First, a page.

Two astronauts have made history Friday morning as the first women to take part in an all-female spacewalk.
At about 7:50 a.m., Christina Koch and Jessica Meir stepped outside the International Space Station to urgently repair their power system. The spacewalk was stopped 7 hours and 17 minutes later, just before 3 p.m.
“Another milestone in human space exploration is officially complete!” said a NASA tweet. We were successful in replacing a defective battery charge / discharge system that could not be triggered earlier this month when new lithium-ion batteries were installed outside the station, according to NASA. The defective BCDU will be returned to Earth for inspection. We were also able to extend their spacewalk by around two hours to handle some extra “get-ahead tasks” at the space station.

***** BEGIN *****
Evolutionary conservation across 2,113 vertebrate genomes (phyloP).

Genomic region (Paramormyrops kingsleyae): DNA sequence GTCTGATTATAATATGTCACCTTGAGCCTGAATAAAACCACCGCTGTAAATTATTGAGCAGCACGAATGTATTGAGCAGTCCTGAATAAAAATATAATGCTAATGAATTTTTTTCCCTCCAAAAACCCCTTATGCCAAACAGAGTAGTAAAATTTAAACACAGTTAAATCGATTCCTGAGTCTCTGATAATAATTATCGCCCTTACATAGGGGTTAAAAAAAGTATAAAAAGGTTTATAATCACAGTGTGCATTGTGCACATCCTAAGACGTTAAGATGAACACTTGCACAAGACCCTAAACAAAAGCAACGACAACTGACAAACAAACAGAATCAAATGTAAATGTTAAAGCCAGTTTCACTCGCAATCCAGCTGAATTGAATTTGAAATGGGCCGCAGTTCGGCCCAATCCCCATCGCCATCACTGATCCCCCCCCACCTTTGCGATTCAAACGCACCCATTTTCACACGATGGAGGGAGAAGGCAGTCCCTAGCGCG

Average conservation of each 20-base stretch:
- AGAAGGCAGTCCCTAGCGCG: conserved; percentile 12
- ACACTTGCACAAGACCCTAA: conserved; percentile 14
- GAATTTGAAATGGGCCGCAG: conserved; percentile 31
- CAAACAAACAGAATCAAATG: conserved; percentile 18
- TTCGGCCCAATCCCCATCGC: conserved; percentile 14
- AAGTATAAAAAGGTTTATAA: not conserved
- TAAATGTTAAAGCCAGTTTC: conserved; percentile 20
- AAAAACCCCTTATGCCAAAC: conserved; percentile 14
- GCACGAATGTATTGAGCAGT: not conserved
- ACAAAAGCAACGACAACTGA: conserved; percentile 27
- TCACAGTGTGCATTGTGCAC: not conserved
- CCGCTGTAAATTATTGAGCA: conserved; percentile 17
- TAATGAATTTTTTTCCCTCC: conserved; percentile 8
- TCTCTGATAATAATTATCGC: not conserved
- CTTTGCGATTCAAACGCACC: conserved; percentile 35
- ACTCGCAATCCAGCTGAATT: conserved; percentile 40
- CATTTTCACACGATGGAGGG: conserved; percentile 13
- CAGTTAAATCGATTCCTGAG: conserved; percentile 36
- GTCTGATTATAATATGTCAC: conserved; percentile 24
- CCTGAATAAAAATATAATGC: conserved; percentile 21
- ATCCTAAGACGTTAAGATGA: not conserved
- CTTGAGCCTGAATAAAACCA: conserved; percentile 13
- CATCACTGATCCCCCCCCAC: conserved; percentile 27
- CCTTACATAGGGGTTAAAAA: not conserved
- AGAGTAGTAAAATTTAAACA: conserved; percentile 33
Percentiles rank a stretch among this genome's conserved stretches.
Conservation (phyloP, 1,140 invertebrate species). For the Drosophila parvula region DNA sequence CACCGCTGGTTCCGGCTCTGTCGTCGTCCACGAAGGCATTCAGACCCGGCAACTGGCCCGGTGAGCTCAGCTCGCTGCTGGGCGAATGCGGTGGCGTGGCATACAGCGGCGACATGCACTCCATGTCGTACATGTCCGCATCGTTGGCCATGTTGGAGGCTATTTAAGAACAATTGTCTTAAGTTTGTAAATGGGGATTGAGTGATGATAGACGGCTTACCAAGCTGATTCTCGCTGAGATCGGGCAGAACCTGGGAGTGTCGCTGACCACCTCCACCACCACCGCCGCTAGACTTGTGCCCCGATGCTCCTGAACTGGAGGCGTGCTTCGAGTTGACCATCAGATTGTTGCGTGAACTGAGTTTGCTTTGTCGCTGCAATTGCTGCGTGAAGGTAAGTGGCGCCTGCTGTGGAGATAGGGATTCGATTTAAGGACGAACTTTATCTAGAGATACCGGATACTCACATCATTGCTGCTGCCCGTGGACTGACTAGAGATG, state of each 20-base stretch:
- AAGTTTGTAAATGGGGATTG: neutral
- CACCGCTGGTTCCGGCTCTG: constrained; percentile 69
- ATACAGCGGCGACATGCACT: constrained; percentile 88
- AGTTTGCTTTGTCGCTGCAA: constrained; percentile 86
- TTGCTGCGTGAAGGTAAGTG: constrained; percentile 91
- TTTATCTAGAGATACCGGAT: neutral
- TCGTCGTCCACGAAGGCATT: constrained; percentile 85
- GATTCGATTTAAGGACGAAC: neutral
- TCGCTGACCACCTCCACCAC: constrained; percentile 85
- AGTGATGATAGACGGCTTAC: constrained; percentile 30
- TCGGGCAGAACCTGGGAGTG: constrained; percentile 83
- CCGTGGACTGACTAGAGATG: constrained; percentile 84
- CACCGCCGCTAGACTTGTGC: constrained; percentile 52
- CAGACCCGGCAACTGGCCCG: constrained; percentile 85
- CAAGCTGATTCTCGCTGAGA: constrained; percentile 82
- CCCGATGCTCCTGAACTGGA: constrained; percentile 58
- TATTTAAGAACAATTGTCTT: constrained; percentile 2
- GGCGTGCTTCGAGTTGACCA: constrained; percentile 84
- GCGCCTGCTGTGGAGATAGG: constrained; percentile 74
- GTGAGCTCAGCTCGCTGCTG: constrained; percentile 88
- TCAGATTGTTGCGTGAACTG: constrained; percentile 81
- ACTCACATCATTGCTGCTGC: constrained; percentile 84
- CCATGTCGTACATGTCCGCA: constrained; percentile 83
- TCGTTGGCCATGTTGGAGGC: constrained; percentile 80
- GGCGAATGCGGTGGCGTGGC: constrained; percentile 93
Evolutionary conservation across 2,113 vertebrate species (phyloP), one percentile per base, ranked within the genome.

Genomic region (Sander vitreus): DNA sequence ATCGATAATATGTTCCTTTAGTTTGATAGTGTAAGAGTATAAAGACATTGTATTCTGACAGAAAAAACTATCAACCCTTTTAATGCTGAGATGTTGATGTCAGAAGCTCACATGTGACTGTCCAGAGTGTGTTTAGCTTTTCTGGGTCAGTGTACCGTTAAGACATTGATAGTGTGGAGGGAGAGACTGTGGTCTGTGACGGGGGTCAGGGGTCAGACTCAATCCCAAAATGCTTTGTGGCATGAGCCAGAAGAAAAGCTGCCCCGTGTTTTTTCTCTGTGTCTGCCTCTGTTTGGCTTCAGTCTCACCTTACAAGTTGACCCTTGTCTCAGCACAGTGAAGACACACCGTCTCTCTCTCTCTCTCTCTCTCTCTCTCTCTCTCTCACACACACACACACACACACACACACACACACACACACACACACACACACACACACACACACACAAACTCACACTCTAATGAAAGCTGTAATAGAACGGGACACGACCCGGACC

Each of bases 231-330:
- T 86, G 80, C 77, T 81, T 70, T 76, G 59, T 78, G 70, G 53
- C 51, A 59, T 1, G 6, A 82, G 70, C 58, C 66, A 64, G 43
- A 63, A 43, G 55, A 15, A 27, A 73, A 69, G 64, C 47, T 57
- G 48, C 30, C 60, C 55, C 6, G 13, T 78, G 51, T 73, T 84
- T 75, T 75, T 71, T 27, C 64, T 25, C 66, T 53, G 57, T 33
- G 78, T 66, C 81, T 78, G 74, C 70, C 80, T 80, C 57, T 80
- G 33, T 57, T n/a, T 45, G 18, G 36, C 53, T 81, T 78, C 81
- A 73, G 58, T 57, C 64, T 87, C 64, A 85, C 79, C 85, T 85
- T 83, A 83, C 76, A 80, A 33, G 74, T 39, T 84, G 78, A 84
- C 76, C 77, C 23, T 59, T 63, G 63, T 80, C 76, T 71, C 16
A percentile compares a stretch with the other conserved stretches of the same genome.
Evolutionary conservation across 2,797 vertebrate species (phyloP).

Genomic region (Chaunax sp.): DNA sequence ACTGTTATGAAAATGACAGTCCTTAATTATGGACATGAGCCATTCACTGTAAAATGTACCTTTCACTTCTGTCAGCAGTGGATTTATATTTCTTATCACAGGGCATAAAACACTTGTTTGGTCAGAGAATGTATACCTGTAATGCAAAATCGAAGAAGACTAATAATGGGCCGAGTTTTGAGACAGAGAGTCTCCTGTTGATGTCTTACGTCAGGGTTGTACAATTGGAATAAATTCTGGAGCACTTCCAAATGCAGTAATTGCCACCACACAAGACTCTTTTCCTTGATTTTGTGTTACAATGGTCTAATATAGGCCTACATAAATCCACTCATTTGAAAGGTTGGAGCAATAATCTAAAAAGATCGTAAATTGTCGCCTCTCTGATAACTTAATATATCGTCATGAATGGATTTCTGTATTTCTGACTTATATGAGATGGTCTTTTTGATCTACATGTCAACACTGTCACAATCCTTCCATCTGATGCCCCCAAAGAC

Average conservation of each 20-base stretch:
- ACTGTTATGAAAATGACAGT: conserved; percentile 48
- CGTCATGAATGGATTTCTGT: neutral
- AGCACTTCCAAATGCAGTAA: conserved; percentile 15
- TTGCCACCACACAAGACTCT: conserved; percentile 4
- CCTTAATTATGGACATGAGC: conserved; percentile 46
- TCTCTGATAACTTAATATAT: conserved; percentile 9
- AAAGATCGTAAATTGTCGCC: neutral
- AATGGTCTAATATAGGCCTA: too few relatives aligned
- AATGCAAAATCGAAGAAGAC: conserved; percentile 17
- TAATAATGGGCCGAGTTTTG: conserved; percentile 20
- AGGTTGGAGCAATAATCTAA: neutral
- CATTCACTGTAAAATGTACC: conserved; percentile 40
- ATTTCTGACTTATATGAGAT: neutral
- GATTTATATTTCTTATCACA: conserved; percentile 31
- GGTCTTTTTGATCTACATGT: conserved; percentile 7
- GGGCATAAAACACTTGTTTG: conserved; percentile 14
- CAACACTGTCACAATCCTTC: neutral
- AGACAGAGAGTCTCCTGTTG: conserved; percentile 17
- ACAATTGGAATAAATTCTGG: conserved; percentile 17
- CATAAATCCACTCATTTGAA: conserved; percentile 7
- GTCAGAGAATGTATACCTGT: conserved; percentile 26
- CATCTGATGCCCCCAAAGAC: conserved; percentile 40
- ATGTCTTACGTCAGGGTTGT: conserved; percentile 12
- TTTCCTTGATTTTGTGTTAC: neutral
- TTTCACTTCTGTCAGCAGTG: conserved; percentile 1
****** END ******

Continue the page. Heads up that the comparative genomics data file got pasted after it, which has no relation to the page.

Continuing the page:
NASA says the failure has not impacted the operation of the station or the safety of the crew.
Also, NASA moved the scheduled fix up from October 21 to Friday.
NASA has noted the historical importance of the event NASA originally planned an all-female spacewalk in March.
The event-which was to include Koch and NASA astronaut Anne McClain-was cancelled because there were not enough spacesuits of the right size available on the station.
NASA was criticized for not having sufficient uniforms for two women to take part together in a spacewalk.
It was Meir’s first spacewalk and, according to NASA, Koch’s fourth. Both are on their first spaceflight after being chosen as astronaut candidates in 2013, as part of a 50 percent female class.
Astronaut Stephanie Wilson, who completed three spaceflights, guided the pair from Mission Control.
The three commenters who narrated the NASA endeavor were all women as well.
Meir thanked the president, but said, "We don’t want to take too much credit because there have been many other female spacewalkers in front of us. NASA plans to put the first woman on the moon by 2024. Forty-three spacewalks have included a woman since 1984, when a Russian cosmonaut walked the spacewalk in July of that year and a NASA astronaut in October.